Lieberman conducted pivotal trials on Abilify, a schizophrenia drug from Bristol-Myers Squibb (nyse: BMY) and Otsuka Pharmaceuticals that has made its lack of weight gain a major selling point.
does not see giving up on Zyprexa yet, even as a first choice.
Less than half of patients on the drug gain significant weight, he
says, and many physicians are comfortable prescribing it.
sees drugs with less potential for making patients fat, such as Abilify
(nyse: PFE) Geodon, as options for switching patients who have trouble.
Young patients also might benefit, he
says, as they are more likely to gain weight on Zyprexa and more likely to stop treatment because of it.
says that decision "flies in the face" of available evidence.
Abilify: A Breakthrough For Schizophrenia Patients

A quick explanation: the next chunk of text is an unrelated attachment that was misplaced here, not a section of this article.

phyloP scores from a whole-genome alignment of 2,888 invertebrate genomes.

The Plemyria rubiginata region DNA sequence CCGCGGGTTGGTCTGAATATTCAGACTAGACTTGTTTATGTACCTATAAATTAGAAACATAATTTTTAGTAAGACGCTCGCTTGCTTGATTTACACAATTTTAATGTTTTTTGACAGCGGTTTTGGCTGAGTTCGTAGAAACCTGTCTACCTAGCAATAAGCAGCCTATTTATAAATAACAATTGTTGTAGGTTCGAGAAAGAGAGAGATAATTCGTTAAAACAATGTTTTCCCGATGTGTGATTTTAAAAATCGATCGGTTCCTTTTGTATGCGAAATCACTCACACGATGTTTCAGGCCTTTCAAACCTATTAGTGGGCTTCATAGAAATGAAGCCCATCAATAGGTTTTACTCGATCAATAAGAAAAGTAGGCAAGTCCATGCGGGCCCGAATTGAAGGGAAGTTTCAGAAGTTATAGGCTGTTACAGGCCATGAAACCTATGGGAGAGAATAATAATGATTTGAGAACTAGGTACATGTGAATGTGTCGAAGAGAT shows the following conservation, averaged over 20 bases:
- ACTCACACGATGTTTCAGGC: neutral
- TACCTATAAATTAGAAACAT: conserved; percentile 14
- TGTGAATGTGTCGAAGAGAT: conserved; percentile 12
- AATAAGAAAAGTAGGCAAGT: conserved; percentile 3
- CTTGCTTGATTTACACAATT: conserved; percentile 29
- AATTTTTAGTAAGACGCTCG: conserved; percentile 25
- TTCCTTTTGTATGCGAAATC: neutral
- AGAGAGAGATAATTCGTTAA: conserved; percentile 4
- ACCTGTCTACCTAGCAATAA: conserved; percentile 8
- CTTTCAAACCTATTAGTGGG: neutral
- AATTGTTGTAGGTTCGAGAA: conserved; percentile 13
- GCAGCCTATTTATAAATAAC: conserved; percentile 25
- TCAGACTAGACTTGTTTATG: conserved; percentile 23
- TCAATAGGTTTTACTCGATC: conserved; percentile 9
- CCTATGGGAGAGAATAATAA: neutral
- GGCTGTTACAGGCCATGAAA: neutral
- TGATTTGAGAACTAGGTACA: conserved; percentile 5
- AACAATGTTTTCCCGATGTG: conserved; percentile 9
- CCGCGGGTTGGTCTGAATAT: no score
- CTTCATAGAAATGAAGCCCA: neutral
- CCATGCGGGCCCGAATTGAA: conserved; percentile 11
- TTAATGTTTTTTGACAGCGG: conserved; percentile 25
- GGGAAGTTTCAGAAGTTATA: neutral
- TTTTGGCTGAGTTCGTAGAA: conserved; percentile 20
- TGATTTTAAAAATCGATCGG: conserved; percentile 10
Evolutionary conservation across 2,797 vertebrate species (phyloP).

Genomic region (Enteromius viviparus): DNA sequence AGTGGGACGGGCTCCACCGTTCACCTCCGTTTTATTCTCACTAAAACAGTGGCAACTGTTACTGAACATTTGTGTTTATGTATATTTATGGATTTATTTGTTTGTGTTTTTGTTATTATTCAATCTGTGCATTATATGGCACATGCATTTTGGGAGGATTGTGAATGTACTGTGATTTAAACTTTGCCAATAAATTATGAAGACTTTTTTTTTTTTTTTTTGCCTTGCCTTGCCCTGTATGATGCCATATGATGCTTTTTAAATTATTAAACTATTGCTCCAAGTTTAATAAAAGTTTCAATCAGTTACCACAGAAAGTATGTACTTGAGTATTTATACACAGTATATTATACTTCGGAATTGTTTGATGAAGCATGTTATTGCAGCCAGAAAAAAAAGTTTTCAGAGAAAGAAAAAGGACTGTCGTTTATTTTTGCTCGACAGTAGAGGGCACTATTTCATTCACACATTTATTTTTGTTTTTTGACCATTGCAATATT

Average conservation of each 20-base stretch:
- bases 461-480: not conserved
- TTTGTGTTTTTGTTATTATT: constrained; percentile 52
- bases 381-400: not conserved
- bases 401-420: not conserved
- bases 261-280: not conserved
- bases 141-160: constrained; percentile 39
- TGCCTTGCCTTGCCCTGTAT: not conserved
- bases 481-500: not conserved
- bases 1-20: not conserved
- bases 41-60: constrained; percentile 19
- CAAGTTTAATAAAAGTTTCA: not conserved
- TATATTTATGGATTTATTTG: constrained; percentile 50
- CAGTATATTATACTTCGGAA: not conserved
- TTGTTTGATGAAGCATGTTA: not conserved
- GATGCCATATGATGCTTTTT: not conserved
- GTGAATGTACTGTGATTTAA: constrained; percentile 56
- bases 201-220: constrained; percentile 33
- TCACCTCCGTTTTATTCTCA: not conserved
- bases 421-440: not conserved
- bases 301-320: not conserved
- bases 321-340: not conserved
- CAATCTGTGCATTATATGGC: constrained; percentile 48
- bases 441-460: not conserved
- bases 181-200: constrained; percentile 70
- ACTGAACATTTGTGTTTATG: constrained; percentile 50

"The side-effect profile looks amazingly clean," says Jeffrey A. Lieberman, vice chair of psychiatry at the University of North Carolina in Chapel Hill Medical School."It's almost too-good-to-be-true clean."
Abilify, or aripiprazole, doesn't appear to cause weight gain like Eli Lilly's Zyprexa, nor does it stiffen muscles like Johnson & Johnson's Risperdal.It also doesn't cause the cardiac rhythm disturbances that have plagued another entrant, Pfizer's Geodon.
That's good news, especially given some studies showing that one-fifth of all patients go off their medicines because of side effects.
"Ultimately," says Lieberman
, "if it works like it's advertised and like the studies indicate, then it's a strong candidate for first-line treatment because you're putting people on it and never exposing them to side effects."
If you participated in the Abilify clinical trials or have comments on this new schizophrenia drug, how about sharing them on our bulletin board.
More on Abilify:
Abilify Pharmacology - Usage, Dosage, Side-Effects "Abilify" (Aripiprazole) Gets FDA Approval